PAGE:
Fonterra cuts forecast milk payout

FonterraFonterra has cut its forecast farmgate milk price citing weaker global dairy prices and increased production and skim milk stockpiles in Europe.

The dairy company cut the payout forecast to $6.40 per kilogram of milk solids, within the range expected by economists, from the $6.75 forecast in September.

The GlobalDairyTrade price index rose 0.4 per cent in this week’s auction, snapping four consecutive declines, but the gain came on lower volumes sold.

Fonterra paid its farmer suppliers $6.15/kgMS for the 2016-17 season and $3.90/kgMS for the 2015-16 season. Chairman John Wilson said the cut reflected ongoing volatility in global dairy prices and cited a 10 per cent drop in the price of whole milk powder since August 1.

“What is driving this forecast is that despite demand for dairy remaining strong, particularly in China, other parts of Asia and Latin America, we are seeing strong production out of Europe and continued high levels of EU intervention stockpiles of skim milk powder,” he said.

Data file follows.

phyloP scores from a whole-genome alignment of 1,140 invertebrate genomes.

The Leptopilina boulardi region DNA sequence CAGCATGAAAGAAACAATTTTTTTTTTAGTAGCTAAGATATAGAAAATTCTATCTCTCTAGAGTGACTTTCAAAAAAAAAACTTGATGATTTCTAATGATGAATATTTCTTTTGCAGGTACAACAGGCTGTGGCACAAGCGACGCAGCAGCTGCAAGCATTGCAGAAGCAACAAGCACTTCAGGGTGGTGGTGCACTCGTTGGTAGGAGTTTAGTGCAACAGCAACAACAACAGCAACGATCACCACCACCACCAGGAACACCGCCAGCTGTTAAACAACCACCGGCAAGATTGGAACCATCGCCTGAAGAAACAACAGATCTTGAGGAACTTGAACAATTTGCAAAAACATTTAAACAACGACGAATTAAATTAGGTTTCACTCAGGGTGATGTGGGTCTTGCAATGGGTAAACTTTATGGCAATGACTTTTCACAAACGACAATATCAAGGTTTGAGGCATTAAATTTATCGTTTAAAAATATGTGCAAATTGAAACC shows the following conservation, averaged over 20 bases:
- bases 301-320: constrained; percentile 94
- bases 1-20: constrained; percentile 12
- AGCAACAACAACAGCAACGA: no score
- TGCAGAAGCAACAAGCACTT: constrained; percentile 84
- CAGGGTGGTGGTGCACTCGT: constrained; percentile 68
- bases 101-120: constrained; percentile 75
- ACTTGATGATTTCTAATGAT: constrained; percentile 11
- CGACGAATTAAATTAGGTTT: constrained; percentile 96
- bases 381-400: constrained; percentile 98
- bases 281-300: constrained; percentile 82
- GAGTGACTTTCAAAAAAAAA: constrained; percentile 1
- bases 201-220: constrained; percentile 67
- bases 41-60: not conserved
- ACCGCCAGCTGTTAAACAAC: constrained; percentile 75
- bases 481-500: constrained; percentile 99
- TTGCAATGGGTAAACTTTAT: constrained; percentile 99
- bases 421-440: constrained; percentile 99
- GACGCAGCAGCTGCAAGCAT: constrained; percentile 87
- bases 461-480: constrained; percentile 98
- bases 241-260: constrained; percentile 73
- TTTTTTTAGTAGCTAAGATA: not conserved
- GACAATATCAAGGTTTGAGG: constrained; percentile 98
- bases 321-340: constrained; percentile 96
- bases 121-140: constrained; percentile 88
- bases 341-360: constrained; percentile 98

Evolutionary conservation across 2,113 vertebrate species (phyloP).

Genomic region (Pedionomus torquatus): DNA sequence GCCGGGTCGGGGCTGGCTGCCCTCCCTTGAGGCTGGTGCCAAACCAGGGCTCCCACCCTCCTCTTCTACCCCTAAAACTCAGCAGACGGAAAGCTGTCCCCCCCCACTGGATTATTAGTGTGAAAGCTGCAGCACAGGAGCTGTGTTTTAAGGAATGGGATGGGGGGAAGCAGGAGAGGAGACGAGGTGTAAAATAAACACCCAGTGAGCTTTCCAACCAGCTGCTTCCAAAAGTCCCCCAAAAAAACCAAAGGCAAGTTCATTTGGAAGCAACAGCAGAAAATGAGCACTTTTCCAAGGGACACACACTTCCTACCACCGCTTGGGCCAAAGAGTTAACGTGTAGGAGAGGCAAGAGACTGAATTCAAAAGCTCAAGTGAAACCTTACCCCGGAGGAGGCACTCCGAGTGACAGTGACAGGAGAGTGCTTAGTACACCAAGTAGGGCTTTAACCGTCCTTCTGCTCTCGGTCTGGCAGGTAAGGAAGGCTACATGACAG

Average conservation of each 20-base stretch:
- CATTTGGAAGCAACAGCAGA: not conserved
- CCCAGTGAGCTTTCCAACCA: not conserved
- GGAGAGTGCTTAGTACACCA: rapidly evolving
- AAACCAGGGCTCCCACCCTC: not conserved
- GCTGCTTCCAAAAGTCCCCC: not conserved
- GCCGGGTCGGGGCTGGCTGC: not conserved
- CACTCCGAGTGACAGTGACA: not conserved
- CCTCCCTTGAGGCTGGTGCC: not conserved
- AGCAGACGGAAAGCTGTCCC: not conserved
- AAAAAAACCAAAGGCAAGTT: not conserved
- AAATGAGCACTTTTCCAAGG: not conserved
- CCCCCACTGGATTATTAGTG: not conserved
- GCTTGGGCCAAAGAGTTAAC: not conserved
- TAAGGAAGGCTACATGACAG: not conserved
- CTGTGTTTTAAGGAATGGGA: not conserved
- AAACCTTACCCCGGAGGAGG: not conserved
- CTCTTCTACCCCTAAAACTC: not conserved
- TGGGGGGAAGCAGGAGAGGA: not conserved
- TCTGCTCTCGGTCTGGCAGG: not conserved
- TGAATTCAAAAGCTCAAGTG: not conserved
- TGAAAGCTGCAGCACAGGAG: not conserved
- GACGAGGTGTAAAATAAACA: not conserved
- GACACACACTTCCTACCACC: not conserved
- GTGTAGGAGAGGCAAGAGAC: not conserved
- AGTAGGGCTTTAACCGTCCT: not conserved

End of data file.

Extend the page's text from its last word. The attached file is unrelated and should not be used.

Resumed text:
The impact on Fonterra was being partly offset by a weaker New Zealand dollar, he said. Fonterra also cut its forecast New Zealand milk collection for this season, by 1 per cent to 10525 million kilograms of milk solids from the 10540 million kilograms it projected in October, which itself was a downgrade.

That reflected “ongoing challenging weather conditions.” Revenue in the first quarter rose 4 per cent to $4 billion although sales volumes dropped 20 per cent to 3.9 billion liquid milk equivalent and said its gross margin fell to 16.7 per cent. Chief executive Theo Spierings said Fonterra started the year with record low inventory after the second straight year of low spring milk collections from New Zealand due to wet weather.

“This has challenged our ingredients business where we had lower volumes to sell,” he said. “As a result, sales were down 19 per cent to 3.6 billion LMEs.”

Last week Fonterra cut its forecast for 2018 earnings per share to a range of 35 to 45 cents, from 45 to 55 cents after an arbitration tribunal in Singapore ruled it must pay 105 million euros ($180m) to Danone over 2013’s botulism scare recall.

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